A well-known author and thinker on environ­mentalism is Joel Salatin, who considers him­self a Christian environmentalist and advocates a new approach to agriculture. Salatin believes that farmers should take greater advantage of natural ecological systems and ensure that ani­mals have more freedom. For example, soils can be managed to increase the carbon content so to increase the fertility and water holding capaci­ty of the soil. Instead of locking chickens up in their coop, they can be used to control bugs in the pasture and to fertilize the pasture. Salatin also suggests that animals bring glo­ry to God by being able act the way He created them to act. Even a pig brings glory to God be­cause of its “pig-ness” as it wallows in the mud or digs for roots. Thus, Salatin argues that we can bring glory to God by actively supporting more “natural” agriculture, which seeks to im­prove both the quality of life for livestock and the environmental quality of the ecosystem.[7]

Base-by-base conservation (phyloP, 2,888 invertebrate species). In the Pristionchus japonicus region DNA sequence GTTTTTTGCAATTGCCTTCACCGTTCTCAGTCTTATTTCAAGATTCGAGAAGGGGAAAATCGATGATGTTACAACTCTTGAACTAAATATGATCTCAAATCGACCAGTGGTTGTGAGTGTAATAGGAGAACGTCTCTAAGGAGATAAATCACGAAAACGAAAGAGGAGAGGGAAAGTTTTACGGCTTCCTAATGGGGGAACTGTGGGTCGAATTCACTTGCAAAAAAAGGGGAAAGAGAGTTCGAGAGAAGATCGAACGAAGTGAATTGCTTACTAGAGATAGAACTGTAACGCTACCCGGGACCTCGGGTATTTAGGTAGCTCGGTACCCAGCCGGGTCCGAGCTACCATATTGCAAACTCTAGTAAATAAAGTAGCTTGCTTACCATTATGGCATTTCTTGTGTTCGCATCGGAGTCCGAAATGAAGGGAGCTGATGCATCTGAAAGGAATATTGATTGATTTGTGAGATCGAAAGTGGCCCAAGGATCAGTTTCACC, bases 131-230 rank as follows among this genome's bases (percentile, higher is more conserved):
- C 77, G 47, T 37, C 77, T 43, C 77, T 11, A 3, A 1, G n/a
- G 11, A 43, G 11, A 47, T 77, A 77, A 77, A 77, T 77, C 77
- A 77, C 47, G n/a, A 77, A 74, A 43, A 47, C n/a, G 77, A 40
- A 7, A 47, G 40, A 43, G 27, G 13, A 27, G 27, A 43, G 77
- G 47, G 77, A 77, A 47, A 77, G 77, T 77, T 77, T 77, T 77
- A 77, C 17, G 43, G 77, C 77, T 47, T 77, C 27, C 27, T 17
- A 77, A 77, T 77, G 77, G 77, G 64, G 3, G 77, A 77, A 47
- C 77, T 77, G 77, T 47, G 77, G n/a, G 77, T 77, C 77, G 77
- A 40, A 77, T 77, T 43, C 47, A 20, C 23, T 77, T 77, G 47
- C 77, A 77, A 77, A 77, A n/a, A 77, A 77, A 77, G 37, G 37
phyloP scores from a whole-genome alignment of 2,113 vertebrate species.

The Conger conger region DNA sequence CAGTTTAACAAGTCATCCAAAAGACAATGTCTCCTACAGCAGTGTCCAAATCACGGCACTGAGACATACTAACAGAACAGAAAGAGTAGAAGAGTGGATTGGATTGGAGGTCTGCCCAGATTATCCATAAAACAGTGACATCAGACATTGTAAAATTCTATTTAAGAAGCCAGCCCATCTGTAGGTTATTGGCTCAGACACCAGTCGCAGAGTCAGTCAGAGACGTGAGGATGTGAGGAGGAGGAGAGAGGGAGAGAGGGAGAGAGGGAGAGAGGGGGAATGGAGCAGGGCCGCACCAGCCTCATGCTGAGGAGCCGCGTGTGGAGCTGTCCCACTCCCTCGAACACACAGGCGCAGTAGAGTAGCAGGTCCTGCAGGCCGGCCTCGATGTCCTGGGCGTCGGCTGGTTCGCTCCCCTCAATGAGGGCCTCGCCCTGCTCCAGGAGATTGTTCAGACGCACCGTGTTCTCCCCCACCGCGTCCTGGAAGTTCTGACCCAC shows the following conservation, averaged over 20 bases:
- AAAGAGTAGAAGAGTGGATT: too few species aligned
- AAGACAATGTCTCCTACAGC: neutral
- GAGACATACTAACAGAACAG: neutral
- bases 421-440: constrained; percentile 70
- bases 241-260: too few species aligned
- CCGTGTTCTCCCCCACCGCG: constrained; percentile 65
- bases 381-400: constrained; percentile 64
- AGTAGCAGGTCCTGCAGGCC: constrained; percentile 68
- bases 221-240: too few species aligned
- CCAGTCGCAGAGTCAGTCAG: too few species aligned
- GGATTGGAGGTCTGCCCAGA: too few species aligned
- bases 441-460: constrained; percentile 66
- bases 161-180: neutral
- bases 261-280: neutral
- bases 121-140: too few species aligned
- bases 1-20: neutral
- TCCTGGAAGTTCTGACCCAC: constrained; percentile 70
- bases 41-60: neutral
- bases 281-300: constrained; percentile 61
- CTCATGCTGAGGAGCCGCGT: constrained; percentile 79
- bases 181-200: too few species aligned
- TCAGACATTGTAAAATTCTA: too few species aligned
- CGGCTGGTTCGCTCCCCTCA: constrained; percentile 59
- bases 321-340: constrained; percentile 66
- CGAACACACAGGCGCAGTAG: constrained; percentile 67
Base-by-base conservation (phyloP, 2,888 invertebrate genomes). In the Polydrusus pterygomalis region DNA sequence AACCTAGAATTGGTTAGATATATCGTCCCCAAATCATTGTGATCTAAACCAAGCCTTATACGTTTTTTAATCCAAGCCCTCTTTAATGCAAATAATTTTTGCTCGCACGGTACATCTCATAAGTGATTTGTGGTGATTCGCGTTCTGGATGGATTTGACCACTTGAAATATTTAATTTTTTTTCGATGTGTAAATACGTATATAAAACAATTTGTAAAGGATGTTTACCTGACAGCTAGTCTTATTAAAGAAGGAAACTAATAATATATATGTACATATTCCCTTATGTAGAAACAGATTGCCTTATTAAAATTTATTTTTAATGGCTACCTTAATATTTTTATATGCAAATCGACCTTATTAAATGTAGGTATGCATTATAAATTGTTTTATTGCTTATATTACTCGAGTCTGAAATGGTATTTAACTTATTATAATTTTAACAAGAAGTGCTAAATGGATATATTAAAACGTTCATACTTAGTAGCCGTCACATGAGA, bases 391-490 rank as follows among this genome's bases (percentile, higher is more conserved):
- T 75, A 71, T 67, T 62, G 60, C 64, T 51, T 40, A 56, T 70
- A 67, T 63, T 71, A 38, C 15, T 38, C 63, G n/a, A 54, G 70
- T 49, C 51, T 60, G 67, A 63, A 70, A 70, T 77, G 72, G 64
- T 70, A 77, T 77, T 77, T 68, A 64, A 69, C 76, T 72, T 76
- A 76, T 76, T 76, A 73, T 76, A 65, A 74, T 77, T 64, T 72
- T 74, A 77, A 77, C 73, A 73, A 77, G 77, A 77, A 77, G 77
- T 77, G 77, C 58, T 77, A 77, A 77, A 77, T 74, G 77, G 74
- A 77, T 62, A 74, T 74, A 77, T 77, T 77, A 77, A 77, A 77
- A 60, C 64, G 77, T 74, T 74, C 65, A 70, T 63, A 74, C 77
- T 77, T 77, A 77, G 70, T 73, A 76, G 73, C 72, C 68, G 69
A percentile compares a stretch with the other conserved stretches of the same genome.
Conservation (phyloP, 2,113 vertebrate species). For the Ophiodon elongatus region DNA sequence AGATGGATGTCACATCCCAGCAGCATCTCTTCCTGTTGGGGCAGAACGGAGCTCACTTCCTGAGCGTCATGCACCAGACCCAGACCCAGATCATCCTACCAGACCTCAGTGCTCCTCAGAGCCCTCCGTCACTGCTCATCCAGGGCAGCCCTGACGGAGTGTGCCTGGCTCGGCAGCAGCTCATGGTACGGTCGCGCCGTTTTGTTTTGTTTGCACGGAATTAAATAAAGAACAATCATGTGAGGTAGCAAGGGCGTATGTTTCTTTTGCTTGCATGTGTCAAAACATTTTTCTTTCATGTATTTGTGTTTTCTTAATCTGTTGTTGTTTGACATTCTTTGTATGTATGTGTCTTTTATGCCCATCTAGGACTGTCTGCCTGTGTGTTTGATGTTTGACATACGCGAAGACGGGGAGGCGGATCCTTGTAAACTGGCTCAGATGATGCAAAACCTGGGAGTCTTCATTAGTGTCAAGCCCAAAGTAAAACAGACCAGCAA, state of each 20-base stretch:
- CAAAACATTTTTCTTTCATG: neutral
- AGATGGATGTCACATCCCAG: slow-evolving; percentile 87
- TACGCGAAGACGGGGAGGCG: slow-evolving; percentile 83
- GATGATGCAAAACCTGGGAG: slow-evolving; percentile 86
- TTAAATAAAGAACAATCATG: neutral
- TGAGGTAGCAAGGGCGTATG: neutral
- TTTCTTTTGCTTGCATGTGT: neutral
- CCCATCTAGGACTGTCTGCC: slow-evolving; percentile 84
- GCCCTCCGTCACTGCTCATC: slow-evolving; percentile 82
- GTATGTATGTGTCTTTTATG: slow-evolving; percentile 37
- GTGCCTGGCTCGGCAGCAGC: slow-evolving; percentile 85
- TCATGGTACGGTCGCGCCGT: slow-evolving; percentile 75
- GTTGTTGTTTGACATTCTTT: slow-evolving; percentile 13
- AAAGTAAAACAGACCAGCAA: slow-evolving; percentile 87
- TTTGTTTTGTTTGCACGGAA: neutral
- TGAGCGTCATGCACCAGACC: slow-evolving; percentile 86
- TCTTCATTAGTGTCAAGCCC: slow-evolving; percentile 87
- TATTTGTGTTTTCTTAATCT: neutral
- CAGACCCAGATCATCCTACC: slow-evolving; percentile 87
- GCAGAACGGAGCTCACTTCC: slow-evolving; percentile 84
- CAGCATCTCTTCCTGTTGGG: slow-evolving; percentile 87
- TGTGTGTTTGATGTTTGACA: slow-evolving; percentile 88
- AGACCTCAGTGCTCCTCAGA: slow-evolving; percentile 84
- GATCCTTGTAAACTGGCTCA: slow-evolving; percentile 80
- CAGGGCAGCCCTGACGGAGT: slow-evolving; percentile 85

To be sure, there are Christians who don’t care about the environment. But Christians should recognize the God-given responsibility to “abad” (work) and “shamar” (keep) the earth as respon­sible stewards of God’s creation. Pope Francis has reminded us on several occasions: creation care honors God and shows our compassion for other humans. One practical application of cre­ation care is to think about agricultural systems that are sustainable and able to provide for peo­ple’s needs. Reducing the environmental impact of our society and conserving natural resources takes the effort of many people. Different people will have different views on particular issues, but we should each strive to do our part as re­sponsible stewards of creation. We have a beau­tiful planet, and it is our job to protect it.